Source : Hermine Poschmann, Creative CommonsAttribution , CC-BY-SA
Since the beginning of the health crisis linked to the coronavirus, the Mediterranean has become the scene of a tragedy.
Indeed, today, many migrants find themselves in distress situations and are stranded at sea due to the suspension of rescue operations and the closure of ports in Italy and Malta.
We are going to go back over the main events that led to this situation.
In March, Europe became the global epicenter of the Covid-19 pandemic.
Faced with the rapid spread of the virus, measures have been adopted within Europe. Some of these measures have had a dramatic impact on migrants. This is the case, for example, of the closure of ports in Italy and Malta.
Indeed, in early April, Italy and Malta announced the closure of their ports because of the health crisis. The Maltese and Italian governments then explained that this situation would no longer allow them to guarantee the rescue of migrants or their disembarkation in Italia and Malta.
This closure of ports therefore resulted in the suspension of rescue operations for migrants in the Central Mediterranean.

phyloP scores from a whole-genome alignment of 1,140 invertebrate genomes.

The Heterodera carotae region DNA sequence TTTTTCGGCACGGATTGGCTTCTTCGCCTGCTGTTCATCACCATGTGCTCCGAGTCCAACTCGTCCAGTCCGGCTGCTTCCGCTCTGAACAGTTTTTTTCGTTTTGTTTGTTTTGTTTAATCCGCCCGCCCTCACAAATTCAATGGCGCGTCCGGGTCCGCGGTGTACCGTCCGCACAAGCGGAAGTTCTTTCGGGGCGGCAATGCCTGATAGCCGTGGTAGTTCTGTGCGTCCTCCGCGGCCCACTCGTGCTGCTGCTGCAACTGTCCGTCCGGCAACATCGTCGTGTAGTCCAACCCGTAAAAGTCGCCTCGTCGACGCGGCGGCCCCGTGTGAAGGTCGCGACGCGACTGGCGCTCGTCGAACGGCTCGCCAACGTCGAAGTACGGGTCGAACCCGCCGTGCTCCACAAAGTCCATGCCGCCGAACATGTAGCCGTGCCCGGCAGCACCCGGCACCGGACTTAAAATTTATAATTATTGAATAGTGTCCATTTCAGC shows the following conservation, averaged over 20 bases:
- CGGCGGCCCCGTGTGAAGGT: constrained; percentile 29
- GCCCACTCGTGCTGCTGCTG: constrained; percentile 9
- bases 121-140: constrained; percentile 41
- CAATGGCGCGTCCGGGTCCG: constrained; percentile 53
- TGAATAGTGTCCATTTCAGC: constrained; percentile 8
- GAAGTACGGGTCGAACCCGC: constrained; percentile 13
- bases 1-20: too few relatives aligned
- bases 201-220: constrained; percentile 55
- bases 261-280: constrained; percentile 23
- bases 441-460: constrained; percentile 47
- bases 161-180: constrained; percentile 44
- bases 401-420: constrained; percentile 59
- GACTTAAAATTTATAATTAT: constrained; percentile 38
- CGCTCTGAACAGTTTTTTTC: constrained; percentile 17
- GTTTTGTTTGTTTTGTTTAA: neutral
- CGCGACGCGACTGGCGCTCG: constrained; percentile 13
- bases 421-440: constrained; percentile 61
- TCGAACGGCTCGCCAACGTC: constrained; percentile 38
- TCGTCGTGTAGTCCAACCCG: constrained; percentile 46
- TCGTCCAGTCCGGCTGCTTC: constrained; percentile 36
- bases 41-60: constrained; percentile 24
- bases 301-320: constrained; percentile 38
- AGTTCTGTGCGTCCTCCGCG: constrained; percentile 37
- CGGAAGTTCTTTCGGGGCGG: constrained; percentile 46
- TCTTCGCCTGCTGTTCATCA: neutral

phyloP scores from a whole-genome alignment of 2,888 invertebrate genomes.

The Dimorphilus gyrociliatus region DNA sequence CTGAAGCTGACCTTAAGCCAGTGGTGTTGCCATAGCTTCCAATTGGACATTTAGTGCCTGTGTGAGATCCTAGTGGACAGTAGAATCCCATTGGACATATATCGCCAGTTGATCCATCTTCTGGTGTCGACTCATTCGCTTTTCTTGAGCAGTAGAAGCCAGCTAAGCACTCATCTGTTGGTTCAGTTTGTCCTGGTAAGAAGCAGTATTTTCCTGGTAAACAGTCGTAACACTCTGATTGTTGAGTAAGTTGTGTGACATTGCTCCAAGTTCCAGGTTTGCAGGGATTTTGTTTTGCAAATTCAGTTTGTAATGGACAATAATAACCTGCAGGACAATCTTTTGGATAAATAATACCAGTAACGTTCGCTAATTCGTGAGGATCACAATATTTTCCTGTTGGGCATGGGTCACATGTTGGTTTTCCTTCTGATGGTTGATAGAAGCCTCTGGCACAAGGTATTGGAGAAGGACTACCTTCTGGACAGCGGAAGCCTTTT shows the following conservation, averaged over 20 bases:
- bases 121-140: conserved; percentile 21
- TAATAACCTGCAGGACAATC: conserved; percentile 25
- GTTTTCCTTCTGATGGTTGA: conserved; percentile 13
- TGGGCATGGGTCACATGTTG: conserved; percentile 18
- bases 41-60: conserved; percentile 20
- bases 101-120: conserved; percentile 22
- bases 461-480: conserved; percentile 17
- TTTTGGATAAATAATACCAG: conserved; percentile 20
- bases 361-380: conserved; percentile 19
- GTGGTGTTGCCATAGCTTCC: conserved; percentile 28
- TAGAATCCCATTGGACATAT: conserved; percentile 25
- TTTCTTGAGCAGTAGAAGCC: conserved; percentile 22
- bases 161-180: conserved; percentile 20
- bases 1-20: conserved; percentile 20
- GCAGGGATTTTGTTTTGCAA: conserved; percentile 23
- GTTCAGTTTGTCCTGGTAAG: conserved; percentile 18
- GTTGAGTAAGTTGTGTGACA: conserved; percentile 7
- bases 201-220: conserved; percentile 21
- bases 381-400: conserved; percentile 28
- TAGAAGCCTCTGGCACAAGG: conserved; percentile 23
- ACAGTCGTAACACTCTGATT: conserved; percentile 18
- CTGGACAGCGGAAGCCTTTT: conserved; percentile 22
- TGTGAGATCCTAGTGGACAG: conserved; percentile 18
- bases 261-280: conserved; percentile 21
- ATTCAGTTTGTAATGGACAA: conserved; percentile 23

Following this announcement, only two humanitarian vessels, the Alan Kurdi of the German NGO Sea-Eye and Aita Mari, chartered by a Basque NGO, continued their operations in order to help migrants in distress.
However, since the beginning of May, all rescue operations have stopped. The Alan Kurdi and Aita Mari have been detained by the Italian coastguards for "technical" problems.
The NGO Sea-Eye, which charters the Alan Kurdi, then expressed its incomprehension: "The Alan Kurdi has just left the shipyard and has been completely overhauled. This blockade's only goal is to actively stop us from rescuing at sea. Instead of protecting human rights, those who do it are held up at every corner."
Before being seized, the Alan Kurdi and the Aita Mari, which had rescued some 180 migrants, had to wait several days at sea before a decision was made on the fate of the migrants on board. The migrants were finally quarantined on the Italian ferry Rubattino before disembarking at the port of Palermo in Sicily.
Thus, faced with the closure of ports and the immobilization of humanitarian rescue ships, many migrants found themselves stranded at sea. This is the case, for example, of 78 migrants who were rescued by a merchant ship on May 3, in Maltese waters and remained on board the ship while waiting for a safe port.
Another boat, the Europa II, which belongs to the cruise company Captain Morgan, also came to rescue 57 migrants stranded at sea. This rescue operation was led by the Maltese authorities, which today refuse to let them disembark on the island and claim a sharing agreement within the European Union.
A second vessel, the Bahari, also owned by Captain Morgan, assisted migrants who are currently 13 nautical miles off the coast of Malta.